Hunting with vizsla

The Vizsla is an outstanding hunter. Blessed with a refined sense of smell, great eyesight, and a loyal heart, the Vizsla is a formidable opponent to a wide variety of game. Vizslas range much more closely than do German Shorthairs and other pointers, as they like to keep their masters in sight at all times. Hunting at a moderate pace allows them to conserve energy, and, as a result, they can hunt long and hard without becoming winded. This is the perfect hunting dog for an individual on foot, who likes a relaxed, leisurely hunt.

Vizslas will hunt meticulously, taking care not to scare up game accidentally. On the other hand, whereas many a hot-blooded pointer has passed by game in the intensity and the excitement of the hunt, rarely does this happen to Vizslas. They are ideal for hunting ruffed grouse and woodcock in dense wooded cover. Also, pheasant sitting tight in a corn row or field of tall grass are hard-pressed to fool this hunter and go unnoticed. Vizslas have also been lauded for their performance against quail, especially when hunting small congregations of birds on restricted parcels of land. They are also effective at rooting out rabbits.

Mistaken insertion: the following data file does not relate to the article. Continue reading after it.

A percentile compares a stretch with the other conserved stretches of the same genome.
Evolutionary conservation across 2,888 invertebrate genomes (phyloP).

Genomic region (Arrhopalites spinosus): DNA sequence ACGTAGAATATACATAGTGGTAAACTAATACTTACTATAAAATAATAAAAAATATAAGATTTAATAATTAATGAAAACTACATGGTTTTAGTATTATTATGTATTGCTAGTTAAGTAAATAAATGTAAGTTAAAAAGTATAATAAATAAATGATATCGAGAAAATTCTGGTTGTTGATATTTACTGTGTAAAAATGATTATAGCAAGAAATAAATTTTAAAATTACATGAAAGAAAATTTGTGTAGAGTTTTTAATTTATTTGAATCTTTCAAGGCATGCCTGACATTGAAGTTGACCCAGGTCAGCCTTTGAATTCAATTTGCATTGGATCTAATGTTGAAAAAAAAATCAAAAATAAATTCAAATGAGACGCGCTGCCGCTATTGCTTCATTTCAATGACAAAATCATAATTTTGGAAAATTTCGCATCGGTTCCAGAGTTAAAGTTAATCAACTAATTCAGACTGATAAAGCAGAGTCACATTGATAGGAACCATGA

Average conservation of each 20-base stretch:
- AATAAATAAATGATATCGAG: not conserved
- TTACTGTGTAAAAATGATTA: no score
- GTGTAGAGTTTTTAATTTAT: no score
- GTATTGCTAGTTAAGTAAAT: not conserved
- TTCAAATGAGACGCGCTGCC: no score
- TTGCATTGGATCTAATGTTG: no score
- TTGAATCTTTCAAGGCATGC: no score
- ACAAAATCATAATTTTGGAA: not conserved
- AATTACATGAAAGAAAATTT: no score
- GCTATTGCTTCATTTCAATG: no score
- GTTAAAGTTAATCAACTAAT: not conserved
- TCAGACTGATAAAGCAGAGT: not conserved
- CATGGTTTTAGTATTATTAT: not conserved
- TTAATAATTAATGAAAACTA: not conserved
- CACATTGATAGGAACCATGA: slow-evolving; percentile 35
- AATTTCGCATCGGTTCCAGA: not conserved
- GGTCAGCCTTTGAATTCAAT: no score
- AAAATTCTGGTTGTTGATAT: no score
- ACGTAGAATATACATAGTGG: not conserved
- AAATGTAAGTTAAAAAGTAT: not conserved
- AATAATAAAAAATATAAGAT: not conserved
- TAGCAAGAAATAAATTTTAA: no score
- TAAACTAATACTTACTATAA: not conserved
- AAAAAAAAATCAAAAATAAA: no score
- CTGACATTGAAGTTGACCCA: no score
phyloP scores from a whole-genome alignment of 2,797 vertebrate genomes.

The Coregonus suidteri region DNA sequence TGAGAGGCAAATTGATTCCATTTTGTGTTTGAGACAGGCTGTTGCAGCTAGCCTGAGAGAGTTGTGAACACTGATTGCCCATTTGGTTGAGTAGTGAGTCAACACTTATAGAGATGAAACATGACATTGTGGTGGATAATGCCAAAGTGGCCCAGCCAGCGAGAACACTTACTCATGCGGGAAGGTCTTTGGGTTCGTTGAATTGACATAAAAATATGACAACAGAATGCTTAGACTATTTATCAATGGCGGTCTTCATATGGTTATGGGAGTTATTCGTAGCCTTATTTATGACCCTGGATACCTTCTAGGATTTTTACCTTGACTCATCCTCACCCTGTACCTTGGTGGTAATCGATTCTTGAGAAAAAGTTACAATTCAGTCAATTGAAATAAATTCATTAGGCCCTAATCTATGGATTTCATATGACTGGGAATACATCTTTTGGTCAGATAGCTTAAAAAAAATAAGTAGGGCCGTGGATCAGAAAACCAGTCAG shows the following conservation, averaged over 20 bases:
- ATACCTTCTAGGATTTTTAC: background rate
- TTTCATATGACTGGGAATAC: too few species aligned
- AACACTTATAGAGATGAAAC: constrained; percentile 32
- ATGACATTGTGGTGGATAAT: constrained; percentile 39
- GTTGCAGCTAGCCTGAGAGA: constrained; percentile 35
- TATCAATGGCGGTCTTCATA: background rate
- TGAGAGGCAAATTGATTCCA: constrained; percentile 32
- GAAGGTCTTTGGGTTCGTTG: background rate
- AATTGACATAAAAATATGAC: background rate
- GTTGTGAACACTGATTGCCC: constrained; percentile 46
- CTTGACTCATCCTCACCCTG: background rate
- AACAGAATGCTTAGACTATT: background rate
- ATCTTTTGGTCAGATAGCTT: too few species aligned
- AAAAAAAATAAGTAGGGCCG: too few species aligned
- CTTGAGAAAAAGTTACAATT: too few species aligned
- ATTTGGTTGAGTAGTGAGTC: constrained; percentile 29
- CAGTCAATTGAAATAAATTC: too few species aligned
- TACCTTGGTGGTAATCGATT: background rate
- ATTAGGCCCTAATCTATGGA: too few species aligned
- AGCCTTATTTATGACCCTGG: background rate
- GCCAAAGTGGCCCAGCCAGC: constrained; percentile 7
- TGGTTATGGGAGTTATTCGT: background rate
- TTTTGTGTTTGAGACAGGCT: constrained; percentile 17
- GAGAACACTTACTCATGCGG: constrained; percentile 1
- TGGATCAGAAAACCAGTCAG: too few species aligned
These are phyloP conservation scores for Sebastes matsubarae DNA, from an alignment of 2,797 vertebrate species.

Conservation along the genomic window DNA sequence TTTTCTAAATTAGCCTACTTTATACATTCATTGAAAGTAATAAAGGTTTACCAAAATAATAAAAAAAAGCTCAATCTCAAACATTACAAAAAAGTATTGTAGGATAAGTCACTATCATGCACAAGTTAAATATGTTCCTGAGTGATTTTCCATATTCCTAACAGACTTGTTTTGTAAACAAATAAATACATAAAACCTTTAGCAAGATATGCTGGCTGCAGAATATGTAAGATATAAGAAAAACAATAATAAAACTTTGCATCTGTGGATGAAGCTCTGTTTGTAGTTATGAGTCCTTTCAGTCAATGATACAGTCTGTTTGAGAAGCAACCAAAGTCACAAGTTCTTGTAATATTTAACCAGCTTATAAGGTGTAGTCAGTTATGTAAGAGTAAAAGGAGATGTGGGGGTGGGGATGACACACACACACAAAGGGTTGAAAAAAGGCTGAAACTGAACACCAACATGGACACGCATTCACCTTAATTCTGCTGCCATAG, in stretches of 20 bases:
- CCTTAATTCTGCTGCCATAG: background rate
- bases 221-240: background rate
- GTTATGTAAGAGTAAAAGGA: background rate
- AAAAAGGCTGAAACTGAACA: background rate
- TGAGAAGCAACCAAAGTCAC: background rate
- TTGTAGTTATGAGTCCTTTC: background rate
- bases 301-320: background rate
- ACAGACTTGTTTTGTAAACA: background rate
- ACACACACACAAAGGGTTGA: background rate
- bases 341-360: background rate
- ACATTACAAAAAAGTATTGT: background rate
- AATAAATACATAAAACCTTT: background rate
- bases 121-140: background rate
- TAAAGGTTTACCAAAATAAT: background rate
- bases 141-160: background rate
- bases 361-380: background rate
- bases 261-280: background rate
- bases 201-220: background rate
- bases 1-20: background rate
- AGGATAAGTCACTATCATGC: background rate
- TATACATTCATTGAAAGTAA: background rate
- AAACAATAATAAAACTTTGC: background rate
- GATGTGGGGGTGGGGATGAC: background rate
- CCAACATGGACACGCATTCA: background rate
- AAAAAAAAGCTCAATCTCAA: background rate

Vizslas are not only excellent pointers, but skillful retrievers as well, especially when game has fallen into heavy thicket or wooded areas. They will readily retrieve dove, although it may be difficult for these bundles of energy to wait patiently by their master’s side until the next bird falls.

Like most pointers with short coats, Vizslas are excellent swimmers. They won’t hesitate to plunge into icy water to retrieve fallen birds, including ducks and geese. However, intense water-fowl hunting in frigid conditions may be too extreme for the average Vizsla, because its short haircoat provides little insulation against cold water.

Materials for this article are taken from a book “Vizslas” by Chris C. Pinney, D.V.M.